Illumination system 210 has a base, which in the illustrated embodiment is printed circuit board 212. Board 212 can be a conventional printed circuit board, with conductive traces in it. These traces carry the signals that control individual lighting elements 310 (FIG. 3). Electrical connectors 216, which can be traditional pin and socket type connectors, are mounted in convenient locations on board 212. In the illustrated embodiment, board 212 is generally square and connectors 216 are mounted in the corners of the board.
Board 212 also has an opening 214 in it. Opening 214 provides locations for cameras (not shown) to be focused through illumination system 210 to an inspection area on a printed circuit board under test In the illustrated embodiment, there are five such locations. There are four camera locations 218A, 218B, 218C and 218D (
Attached to board 212 are a plurality of lighting substrates. In the illustrated embodiment, lighting substrates are provided by a plurality of printed circuit boards 220 a and 220 b. Manufacture of boards 220 a and 220 b are described in greater detail below in conjunction with FIG. 5.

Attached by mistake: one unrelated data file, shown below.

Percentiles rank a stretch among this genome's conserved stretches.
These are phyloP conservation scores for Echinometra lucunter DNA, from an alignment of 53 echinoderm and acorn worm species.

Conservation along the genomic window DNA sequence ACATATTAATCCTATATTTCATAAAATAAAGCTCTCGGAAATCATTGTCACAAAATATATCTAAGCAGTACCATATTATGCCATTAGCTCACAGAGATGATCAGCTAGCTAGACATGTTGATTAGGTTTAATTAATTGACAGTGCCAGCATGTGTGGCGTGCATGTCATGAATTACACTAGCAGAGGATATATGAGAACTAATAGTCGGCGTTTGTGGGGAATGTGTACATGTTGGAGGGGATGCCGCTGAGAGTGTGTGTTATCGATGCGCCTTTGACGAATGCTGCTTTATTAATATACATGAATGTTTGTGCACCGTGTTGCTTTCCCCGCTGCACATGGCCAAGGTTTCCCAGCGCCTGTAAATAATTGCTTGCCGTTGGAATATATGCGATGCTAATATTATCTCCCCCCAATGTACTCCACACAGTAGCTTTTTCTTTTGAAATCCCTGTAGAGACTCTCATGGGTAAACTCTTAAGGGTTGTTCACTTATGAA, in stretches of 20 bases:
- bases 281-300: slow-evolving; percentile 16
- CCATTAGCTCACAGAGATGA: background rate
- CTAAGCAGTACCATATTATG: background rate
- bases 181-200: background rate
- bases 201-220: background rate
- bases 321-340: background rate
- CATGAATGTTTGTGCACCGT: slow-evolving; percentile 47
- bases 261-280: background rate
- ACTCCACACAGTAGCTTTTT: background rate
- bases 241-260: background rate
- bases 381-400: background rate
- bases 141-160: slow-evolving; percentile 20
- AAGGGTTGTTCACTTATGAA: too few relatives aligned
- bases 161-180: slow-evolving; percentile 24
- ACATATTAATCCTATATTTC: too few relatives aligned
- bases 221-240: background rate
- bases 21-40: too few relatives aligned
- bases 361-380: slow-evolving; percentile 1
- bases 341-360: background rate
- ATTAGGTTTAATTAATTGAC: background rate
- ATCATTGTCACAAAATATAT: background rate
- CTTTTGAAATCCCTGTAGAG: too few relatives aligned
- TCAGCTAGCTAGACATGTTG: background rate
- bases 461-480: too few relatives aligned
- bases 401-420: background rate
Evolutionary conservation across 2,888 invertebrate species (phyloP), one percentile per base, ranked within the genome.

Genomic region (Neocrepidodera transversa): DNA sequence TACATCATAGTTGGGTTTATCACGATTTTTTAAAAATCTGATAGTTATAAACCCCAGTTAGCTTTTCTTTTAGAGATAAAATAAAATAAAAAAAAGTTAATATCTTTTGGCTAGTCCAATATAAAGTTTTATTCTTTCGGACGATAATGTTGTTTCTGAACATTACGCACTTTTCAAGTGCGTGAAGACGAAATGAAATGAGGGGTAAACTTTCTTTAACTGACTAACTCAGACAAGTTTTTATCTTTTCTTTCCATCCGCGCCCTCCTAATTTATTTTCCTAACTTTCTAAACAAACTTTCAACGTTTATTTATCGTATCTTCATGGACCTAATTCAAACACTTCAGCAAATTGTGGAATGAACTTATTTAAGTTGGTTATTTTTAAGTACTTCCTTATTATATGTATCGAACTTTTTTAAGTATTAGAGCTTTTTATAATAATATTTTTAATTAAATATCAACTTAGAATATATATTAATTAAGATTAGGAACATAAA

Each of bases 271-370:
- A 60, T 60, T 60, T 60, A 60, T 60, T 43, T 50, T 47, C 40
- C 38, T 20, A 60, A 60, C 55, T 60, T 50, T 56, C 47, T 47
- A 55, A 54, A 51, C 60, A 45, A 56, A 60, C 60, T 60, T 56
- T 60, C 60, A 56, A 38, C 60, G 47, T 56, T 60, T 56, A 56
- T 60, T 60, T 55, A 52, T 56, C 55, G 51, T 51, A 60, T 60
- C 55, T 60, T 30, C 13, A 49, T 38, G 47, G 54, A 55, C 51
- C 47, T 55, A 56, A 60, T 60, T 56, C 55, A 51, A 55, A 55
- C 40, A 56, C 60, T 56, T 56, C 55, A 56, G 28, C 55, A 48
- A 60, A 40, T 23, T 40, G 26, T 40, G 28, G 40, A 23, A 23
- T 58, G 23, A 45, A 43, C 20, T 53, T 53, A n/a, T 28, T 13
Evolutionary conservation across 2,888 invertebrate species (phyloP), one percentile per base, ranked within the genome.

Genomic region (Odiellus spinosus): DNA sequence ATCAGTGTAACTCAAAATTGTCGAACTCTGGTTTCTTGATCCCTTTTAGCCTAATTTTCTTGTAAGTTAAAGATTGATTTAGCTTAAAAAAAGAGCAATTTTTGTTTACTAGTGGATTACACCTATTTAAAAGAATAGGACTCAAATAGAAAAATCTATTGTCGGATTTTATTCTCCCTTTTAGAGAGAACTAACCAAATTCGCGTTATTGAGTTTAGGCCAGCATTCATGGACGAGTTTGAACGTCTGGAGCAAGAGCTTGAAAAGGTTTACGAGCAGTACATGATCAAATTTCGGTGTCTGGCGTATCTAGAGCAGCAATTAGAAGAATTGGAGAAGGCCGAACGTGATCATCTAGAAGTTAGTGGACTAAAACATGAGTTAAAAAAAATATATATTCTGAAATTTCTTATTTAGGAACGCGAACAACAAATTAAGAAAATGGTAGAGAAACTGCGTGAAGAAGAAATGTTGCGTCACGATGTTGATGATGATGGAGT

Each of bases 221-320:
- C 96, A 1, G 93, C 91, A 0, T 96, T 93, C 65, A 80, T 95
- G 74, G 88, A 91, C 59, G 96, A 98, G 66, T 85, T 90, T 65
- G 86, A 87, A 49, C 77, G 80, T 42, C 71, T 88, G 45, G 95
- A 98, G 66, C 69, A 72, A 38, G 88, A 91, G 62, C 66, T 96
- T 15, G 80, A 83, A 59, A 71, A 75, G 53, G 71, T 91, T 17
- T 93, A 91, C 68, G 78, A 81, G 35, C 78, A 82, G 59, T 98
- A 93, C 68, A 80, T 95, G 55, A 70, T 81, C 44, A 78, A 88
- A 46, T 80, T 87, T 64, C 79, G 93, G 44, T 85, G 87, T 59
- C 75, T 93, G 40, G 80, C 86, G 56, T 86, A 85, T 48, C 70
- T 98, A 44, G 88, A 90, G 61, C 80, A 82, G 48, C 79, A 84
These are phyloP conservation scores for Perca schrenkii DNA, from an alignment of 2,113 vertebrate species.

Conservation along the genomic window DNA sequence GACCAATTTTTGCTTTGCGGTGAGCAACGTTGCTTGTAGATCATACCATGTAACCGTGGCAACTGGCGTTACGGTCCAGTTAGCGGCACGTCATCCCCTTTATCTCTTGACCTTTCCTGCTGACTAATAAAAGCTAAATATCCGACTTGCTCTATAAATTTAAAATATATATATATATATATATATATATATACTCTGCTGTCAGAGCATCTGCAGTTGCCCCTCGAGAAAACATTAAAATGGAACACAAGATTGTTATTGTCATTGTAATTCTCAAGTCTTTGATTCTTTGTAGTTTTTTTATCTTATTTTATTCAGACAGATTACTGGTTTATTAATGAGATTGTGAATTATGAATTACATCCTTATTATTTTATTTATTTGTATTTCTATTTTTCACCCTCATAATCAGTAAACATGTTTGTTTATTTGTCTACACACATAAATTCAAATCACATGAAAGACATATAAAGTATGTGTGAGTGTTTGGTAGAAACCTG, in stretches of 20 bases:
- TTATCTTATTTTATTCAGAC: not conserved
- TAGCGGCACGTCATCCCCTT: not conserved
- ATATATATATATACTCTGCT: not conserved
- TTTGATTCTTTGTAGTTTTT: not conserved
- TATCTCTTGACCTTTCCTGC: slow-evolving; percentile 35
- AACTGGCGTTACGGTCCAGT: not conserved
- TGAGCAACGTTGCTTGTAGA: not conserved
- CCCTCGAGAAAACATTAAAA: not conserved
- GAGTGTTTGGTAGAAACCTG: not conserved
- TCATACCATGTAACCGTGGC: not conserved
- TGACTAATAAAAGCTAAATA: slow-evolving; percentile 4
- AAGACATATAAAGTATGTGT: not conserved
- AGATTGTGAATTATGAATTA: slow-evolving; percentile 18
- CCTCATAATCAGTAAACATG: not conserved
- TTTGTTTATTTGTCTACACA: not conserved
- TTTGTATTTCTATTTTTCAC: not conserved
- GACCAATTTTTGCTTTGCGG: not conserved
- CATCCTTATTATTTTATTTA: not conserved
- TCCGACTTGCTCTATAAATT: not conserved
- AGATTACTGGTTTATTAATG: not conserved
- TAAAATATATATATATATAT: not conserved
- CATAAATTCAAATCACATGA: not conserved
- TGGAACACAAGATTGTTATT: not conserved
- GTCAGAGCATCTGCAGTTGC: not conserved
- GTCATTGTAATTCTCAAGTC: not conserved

Both boards 220 a and 220 b extend into opening 214. Neither boards 220 a nor 220 b extend to the center of opening 214. By not extending the boards to the center of opening 214, camera location 218 d is formed. In addition, boards 220 a are shorter than boards 220 b, extending only part way into opening 214. In this way, there are unobstructed passages through opening 214 that form camera locations 218 a . . . 218 d.
Boards 220 a and 220 b are better seen in
In the illustrated embodiment, each of the boards 220 a and 220 b is attached to board 212 along a line that emanates from the center of opening 214. Lighting elements 310 are attached to boards 220 a and 220 b in a pattern that also generally follows the lines emanating from the center of opening 214.
Such an arrangement is useful when the center of opening 214 is aligned with the area to be inspected of a printed circuit board. In this way, lighting elements 310 are disposed in circles of varying radii around the area to be inspected. As in the prior art, the lighting elements 310 can be simultaneously activated in sectors. Activating lighting elements in one sector causes the inspection area to be illuminated from one side. Instead or in addition, only lighting elements that are a specified radius from the inspection area results in illuminating the inspection area from different elevation angles.